First, it was a struggle to get the t.v. turned off (since the group is held in the community room). Then there was a loud disagreement over what type of music I would play during the group. Each of the group members was in a particularly angry, restless, and intense mood, and for the first 10 minutes it felt more like I was doing damage control than running an art therapy group. 

Energy was low and resistance was high. With this in mind, I made a gut decision that I should join the group in their current state rather than try to push them out of it. I took a deep breath and brought out a pile of blank doorknob hangers that could be decorated. 

I usually steer clear of the more “crafty” art directives when it comes to art therapy, but this group seemed to need a very concrete project that day. When I brought up the idea of decorating doorknob hangers a few eyes lit up (slightly) and I knew I had hit on something. I also knew (without a shadow of a doubt) that these doorknob hangers would quickly be decorated with multiple versions of “keep out!” Sure enough, one woman began painting the words “Go Away! This Means You!” on the door hanger. The rest of the group quickly followed suit and by the end of the hour the table was covered with angry messages and threatening doorknob hanger signs. Did I see this group as a “failure?” Not at all.

Although this was not one of my deeper processing art therapy groups, I think that it served an important role that day. On one level it helped to refocus the anger so that it was directed into the artwork and away from one another. Even more importantly, the people in my group are constantly asked by society on a whole to get clean, get sober, get moving with their life, and make changes. This is all an important end goal, however at times I think it is vital that we acknowledge the struggles, the anger, and even the resistance experienced at that moment. We cannot change something that we have not yet accepted. Art therapy is uniquely suited to exploring the ambivalence that is so commonly felt by individuals who are struggling with these types of experiences.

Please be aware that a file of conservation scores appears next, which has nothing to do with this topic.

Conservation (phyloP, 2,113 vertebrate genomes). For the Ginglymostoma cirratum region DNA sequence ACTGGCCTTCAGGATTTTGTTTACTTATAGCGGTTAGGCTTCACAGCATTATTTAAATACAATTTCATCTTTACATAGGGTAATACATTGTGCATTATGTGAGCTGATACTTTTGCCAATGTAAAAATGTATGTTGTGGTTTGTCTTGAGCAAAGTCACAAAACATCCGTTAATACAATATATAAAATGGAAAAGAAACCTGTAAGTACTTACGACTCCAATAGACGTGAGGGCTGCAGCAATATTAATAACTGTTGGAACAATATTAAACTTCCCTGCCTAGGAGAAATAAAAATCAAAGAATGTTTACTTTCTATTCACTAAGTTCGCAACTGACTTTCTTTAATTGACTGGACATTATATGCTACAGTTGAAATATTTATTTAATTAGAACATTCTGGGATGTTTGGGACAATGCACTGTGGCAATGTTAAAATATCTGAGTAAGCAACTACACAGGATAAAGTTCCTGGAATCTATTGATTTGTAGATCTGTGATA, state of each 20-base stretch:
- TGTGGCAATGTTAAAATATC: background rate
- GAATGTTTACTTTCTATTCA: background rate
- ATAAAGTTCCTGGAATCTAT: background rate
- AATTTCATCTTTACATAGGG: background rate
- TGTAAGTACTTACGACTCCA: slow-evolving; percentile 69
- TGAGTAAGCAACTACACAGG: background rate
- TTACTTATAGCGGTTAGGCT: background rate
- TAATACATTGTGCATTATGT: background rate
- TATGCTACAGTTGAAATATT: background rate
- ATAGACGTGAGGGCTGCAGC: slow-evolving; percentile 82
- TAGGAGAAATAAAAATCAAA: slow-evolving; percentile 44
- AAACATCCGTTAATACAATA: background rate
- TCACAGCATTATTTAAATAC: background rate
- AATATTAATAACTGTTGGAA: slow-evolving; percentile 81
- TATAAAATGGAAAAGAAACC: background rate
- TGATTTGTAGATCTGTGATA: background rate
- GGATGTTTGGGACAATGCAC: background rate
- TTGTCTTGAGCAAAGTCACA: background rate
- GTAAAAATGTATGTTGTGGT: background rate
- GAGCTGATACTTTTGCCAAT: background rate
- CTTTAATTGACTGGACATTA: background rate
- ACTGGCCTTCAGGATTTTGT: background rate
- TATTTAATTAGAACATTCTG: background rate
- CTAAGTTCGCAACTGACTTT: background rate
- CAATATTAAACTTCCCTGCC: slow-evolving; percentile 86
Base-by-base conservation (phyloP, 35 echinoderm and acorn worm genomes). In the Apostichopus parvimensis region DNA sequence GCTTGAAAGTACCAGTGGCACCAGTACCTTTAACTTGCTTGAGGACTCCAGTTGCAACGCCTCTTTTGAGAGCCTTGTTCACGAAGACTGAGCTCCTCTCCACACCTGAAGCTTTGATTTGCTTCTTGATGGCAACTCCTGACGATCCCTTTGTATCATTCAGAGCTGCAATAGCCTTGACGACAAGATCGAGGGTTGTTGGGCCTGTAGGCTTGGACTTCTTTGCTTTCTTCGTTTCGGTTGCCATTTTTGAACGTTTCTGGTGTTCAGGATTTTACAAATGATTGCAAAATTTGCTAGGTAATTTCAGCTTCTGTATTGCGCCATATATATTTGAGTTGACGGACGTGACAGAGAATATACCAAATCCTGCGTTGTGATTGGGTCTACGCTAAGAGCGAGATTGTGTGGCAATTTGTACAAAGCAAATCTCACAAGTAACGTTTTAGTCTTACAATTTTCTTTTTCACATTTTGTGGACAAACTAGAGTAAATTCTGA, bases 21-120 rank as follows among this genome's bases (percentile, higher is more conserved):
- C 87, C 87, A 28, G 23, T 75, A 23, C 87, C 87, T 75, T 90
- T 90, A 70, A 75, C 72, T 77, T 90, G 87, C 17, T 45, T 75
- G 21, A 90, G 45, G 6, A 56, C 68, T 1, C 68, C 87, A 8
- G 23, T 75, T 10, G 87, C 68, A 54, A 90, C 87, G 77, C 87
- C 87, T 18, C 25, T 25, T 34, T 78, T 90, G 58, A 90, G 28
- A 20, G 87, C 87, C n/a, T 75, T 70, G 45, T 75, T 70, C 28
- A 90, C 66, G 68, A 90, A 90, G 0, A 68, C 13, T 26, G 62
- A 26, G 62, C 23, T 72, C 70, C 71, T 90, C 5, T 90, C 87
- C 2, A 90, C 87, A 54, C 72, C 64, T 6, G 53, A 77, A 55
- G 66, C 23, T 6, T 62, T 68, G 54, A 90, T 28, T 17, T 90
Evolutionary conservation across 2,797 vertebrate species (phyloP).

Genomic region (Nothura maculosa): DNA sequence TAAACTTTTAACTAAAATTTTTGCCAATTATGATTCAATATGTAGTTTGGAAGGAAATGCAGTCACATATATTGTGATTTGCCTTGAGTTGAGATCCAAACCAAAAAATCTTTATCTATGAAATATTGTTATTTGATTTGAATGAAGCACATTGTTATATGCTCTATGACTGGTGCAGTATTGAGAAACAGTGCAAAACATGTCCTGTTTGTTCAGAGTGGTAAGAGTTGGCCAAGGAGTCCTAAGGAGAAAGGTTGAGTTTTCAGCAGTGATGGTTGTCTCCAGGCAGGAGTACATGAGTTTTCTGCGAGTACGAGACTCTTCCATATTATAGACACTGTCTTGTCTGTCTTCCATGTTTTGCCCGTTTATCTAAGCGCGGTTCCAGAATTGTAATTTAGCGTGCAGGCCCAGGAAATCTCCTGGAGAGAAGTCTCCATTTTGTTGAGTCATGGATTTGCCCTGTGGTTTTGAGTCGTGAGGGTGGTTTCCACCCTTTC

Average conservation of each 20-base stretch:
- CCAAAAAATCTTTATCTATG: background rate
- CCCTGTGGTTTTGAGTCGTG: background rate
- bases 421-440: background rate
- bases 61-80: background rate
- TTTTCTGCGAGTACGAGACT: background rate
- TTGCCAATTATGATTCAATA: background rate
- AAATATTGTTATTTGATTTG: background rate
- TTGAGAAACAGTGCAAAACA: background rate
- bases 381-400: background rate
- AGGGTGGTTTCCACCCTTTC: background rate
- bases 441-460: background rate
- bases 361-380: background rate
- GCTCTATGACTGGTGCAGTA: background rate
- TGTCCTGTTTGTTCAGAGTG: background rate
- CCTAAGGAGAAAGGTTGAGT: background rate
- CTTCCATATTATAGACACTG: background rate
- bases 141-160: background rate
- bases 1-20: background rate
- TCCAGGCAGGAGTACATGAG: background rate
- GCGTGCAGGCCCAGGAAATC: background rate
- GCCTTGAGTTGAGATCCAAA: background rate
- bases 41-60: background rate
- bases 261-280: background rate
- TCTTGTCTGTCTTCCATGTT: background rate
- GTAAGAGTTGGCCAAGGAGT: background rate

Two weeks later I held another art therapy group. It was at the same location but with a slightly different mix of members. Instead of giving an idea for the group to create art about, I left it open so that each person could work on whatever they chose. One of the group members was the woman who had been in group from two weeks ago, when they had all created the doorknob hangers. She had been the woman who had started the project by painting “Go Away! This Means You!” on her sign. 

At the end of the art therapy group everyone shared their piece and spoke a little bit about it. When it came to this woman’s turn she didn’t say anything. Instead, she handed me a sign that she had painted for her apartment door. It read: “Welcome to my room.” 

Art Therapy and Anger

 “Seeing Red” ~ Sara Roizen

“Anyone can become angry – that is easy, but to be angry with the right person at the right time, and for the right purpose and in the right way – that is not within everyone’s power and that is not easy.”  – Aristotle

The other day one of my therapy clients asked me if I ever got angry, because she could just not imagine me ever becoming angry. 

I asked my client what she thought before answering (I know…typical therapist response!) But it was important to explore her perception of anger before jumping in with my own answer. Although she could not picture me becoming angry, she guessed that I must get angry once in a while. As the session progressed we had a very interesting dialogue about different types of anger and how it felt, what triggered anger, and ways of handling that type of emotion. And yes, I did eventually answer her question by responding, “Of course I get angry…more frequently than you might imagine. We are all works in progress, and anger in and of itself is not a “bad” emotion. It is what we do with that energy that matters.”

Graffiti Art by Banksy

Anger does not have to become a problem for us. At its core, anger is a pure emotion. So is depression, anxiety, or any other negatively labeled emotion you can think of. In fact, pure anger can be useful. It can make us aware that something is off, or doesn’t feel right at the moment. When harnessed properly, anger can motivate us to make positive changes in our lives. Sometimes things go unchanged in the world because we haven’t become angry enough to take action.